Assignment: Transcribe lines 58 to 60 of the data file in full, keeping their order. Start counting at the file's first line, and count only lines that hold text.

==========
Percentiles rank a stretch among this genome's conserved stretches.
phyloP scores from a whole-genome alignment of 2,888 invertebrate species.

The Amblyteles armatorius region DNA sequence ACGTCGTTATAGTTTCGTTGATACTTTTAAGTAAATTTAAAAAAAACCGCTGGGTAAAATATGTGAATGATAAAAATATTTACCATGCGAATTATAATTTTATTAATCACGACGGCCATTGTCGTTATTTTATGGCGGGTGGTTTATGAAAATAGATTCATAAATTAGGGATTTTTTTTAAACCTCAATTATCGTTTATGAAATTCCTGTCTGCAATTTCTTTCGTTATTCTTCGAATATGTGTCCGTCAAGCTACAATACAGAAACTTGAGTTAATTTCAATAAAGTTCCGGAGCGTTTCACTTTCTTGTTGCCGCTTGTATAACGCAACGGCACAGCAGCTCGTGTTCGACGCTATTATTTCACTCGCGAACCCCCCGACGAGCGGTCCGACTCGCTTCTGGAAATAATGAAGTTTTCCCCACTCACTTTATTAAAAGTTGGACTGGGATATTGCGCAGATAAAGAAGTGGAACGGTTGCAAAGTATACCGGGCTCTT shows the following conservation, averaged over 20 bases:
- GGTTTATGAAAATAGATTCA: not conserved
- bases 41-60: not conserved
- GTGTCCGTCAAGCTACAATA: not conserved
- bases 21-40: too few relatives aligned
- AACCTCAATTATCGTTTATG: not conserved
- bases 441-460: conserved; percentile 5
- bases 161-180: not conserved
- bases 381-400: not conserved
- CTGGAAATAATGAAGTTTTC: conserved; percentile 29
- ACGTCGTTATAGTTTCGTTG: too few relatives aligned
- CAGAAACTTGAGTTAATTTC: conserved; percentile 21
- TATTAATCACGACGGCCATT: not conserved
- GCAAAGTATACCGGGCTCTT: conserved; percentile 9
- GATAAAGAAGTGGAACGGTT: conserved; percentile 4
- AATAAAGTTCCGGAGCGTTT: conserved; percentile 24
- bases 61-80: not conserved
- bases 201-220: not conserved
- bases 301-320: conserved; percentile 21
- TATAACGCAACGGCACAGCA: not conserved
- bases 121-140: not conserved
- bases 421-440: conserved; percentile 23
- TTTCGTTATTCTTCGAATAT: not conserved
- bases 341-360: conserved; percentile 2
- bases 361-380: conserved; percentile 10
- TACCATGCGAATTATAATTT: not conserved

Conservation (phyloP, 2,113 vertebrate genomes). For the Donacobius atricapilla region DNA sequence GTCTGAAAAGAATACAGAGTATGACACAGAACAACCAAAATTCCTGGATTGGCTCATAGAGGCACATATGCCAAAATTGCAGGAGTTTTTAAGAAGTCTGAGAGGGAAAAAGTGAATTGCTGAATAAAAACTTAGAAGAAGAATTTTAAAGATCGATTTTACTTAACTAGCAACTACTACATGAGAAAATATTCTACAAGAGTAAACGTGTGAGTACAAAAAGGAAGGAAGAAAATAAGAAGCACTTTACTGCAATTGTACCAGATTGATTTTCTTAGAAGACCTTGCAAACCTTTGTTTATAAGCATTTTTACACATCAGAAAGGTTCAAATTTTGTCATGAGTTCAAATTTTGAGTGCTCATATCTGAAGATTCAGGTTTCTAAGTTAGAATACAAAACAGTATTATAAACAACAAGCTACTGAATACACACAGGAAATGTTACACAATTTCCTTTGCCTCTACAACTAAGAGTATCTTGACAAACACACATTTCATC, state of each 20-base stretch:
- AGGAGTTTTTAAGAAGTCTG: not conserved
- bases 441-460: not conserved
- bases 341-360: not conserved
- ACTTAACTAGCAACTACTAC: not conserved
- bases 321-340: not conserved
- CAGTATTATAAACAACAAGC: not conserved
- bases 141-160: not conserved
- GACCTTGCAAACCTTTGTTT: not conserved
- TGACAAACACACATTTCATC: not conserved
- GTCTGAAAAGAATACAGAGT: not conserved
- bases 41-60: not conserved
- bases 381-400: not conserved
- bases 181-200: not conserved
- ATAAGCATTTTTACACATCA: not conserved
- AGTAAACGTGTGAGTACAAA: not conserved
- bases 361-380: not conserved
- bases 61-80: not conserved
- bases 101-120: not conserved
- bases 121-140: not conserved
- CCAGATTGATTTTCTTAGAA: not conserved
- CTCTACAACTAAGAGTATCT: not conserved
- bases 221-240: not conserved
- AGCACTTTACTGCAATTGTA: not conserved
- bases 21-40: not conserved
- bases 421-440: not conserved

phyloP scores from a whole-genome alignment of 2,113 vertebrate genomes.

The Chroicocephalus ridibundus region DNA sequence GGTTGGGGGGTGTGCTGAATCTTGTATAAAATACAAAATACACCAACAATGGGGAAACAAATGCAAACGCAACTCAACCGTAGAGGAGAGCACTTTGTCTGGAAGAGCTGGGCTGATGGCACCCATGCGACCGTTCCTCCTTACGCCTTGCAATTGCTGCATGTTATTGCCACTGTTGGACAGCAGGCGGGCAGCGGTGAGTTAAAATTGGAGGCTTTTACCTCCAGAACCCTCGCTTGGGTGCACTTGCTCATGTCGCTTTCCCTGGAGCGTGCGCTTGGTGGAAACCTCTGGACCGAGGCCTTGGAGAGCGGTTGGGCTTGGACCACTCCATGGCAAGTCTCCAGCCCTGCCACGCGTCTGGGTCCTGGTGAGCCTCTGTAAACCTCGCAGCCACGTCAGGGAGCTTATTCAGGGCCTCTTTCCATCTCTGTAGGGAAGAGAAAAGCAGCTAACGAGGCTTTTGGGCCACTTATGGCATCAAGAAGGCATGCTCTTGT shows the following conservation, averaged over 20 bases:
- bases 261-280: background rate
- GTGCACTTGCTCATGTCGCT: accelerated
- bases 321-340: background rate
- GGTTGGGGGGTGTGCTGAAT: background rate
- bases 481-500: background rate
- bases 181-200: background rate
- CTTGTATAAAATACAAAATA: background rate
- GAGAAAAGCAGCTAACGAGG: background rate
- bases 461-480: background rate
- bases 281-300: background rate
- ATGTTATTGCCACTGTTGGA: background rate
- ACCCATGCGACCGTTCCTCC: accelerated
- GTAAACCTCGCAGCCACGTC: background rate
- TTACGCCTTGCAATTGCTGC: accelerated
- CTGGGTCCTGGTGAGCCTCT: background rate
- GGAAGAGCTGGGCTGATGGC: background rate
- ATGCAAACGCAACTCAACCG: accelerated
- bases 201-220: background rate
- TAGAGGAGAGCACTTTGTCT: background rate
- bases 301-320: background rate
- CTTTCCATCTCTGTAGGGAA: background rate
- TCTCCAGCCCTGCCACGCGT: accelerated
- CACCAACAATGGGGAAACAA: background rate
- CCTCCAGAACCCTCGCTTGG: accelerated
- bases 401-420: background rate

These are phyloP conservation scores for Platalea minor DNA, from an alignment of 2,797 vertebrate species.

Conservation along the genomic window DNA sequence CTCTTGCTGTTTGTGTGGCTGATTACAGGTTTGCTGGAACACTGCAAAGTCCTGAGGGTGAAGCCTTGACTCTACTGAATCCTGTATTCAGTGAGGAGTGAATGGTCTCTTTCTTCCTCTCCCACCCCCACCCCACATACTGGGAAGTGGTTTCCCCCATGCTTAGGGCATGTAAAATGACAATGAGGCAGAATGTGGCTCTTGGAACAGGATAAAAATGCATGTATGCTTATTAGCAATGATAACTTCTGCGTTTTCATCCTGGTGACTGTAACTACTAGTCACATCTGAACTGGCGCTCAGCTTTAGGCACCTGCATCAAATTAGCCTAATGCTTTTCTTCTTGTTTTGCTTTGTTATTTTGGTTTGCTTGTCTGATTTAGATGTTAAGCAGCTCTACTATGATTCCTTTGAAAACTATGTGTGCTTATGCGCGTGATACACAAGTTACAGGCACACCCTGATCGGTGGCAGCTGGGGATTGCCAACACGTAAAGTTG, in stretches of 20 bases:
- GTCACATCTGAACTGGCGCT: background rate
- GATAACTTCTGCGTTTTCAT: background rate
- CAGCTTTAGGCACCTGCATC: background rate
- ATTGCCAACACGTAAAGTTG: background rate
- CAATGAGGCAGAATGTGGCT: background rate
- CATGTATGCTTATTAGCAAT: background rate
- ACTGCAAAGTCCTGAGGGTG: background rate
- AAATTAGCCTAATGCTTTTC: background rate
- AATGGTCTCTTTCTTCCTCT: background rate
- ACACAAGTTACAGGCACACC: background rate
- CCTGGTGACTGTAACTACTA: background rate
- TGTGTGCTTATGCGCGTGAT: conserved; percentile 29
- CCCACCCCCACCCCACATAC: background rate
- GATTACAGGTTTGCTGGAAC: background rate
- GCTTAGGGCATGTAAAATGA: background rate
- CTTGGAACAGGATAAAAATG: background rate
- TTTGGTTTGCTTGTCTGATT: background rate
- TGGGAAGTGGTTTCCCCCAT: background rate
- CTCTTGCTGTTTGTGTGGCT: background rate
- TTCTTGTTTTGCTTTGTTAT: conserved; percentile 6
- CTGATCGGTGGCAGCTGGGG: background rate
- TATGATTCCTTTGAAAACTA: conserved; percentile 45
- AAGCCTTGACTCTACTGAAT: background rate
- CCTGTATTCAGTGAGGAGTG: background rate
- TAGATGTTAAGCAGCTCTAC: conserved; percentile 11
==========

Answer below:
- GTGCACTTGCTCATGTCGCT: accelerated
- bases 321-340: background rate
- GGTTGGGGGGTGTGCTGAAT: background rate